That forced him under U.S. pressure to accept an embarrassing runoff, which was called off when his remaining challenger complained that the second election would be no cleaner than the first. The U.S. and its partners want changes in place by September, when Afghans choose a new parliament.

Karzai associates have said the president considers Western complaints of corruption a smoke screen to discredit his government and draw attention from the fact that most of the billions in international aid have been squandered by the donors themselves and not wasted by his government.

Last February, Karzai issued a presidential decree taking control of the anti-fraud body and removing U.N.-appointed foreigners from any watchdog role.

Karzai's outbursts over the past week came after the parliament overturned the decree, a move the president believed was in response to international pressure.

Moreover, Karzai has been frustrated by the reluctance of the U.S. to endorse negotiations with the Taliban leadership. The Obama administration is keen to offer incentives to rank-and-file Taliban fighters to switch sides but believes negotiations with insurgent leaders are pointless as long as the insurgents believe they are winning.

Karzai suspects the U.S. or the Pakistanis engineered the arrest in February of the Taliban's No. 2 commander, with whom the Afghan leader had been in communication, as a way to cut off or take control of the negotiations, according to Karzai aides. They spoke on condition of anonymity because the information was confidential.

Nevertheless, Karzai's remarks have raised concern among some parliament members, who fear he may overplay his hand by undercutting public support in the United States for the war.

"This was an irresponsible speech by President Karzai," lawmaker Sardar Mohammad Rahman Ogholi said of Thursday's remarks. "Karzai is feeling isolated and without political allies. ... The fight against terrorism, corruption, and narcotics requires a strong government. Unfortunately, the Karzai government is far too weak to fight all these elements."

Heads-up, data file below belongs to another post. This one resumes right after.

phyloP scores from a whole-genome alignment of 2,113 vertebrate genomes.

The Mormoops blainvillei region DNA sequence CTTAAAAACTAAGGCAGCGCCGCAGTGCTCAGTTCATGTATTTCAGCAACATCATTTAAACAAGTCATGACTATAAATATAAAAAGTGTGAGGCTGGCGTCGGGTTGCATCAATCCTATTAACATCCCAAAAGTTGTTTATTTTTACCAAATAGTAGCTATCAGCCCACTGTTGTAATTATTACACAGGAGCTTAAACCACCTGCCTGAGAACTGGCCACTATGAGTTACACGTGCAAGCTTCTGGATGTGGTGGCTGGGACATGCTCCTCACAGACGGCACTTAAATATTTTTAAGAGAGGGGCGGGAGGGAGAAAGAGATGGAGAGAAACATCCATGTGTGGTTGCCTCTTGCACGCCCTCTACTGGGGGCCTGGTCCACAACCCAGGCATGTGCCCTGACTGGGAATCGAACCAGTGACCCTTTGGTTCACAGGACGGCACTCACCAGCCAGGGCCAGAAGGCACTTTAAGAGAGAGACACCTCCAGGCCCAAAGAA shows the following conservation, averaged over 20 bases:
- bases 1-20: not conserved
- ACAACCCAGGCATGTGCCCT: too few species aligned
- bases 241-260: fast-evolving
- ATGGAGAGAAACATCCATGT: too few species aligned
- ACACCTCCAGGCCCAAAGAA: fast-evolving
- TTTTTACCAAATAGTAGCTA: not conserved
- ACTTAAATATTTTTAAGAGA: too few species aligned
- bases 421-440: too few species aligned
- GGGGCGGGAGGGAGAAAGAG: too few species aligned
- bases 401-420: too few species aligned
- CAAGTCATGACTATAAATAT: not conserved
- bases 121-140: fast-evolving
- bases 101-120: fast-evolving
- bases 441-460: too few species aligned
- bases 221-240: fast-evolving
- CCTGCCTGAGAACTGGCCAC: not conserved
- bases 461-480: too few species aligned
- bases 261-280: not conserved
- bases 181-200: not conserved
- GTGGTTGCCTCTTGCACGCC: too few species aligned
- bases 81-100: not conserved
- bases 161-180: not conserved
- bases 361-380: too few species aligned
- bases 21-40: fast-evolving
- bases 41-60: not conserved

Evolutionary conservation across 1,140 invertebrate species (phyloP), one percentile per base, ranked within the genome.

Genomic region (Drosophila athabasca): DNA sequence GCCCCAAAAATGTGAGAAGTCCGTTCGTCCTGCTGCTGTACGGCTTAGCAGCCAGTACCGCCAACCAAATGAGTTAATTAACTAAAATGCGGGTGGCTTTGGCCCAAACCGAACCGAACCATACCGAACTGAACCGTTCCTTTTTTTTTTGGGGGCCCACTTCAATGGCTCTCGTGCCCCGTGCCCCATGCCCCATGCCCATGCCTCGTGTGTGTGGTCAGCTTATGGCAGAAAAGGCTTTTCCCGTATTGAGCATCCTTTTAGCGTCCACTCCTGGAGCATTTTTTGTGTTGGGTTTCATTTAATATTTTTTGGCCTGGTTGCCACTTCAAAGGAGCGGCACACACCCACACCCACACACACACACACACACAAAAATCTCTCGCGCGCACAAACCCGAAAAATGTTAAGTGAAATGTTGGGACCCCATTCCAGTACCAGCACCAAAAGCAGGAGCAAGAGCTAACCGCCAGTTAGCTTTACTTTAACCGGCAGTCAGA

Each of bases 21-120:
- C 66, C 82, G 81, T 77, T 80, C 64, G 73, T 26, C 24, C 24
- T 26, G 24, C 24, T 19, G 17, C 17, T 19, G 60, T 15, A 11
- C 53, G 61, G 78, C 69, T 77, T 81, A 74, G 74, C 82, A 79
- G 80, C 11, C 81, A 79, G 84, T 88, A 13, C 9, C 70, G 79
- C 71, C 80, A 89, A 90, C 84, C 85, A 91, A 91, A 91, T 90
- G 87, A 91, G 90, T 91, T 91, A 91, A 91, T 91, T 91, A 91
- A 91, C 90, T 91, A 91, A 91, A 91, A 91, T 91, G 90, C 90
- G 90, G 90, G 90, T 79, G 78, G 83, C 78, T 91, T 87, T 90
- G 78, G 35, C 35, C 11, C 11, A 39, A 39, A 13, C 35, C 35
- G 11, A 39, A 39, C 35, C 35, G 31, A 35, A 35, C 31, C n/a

We should not be surprised by this development.  You can only spank a grown man in public so many times before he gets ornery. 

If COIN is about a narrative of legitimacy, then why have we (the West) spent so much energy doing the enemy's work by always referring to the "corrupt Karzai government"? 

Sometimes you have to hold your nose and support the guy you picked.

We all know the real calibre of this bloke, he's proved that over and over again, hasn't he. Words like cronisim, and corruption come to mind.  I am sure one day sooner than later, he'll be caught up in an IED or in the crosshairs of an enemy sniper.

We as foreigners might find him nothing more than what he is, but many of his own kind want him dead.

Time will tell. Selling out to the TB would not be an easy out or transition for him, that I reckon is guaranteed. Many see lots of TB blood on his hands, and how the TB would take what he is saying, well who knows.

Meanwhile I tend to wonder what spin the Obama admistration will put on this.


EDITed for clarity and spelling
Karzai is about par for the course throughout most of the third world, a goodly part of the second world and bits of the first world, too. Corruption, cronyism, ineptitude and nepotism and, and, and ... have rarely disqualified thugs and worse from high political office.

Sadly there is no quick fix. We began working at "a government of law, not of men" about 2,000 years before John Adams coined that phrase (in Massachusetts in 1780); the principle exists in Chinese law as well as English law, and the Chinese worked at it long before most others. But, despite millennia of trial and error, we rarely get it right. Sophisticated, legalistic democracies are not very common - most of the UN's nearly 200 members states fail even the most basic tests of democracy and the rule of law.

As PPCLI Guy said, we put him there; we do not appear to have any better candidates; maybe it's time we tried to help him in his nearly impossible task rather than whipping him in public.
Middle Eastern Democracy is a joke.

"Oh im President for 50 years because my people LOOOOOVE me. I am clearly a Messiah! Damn those who oppose me!"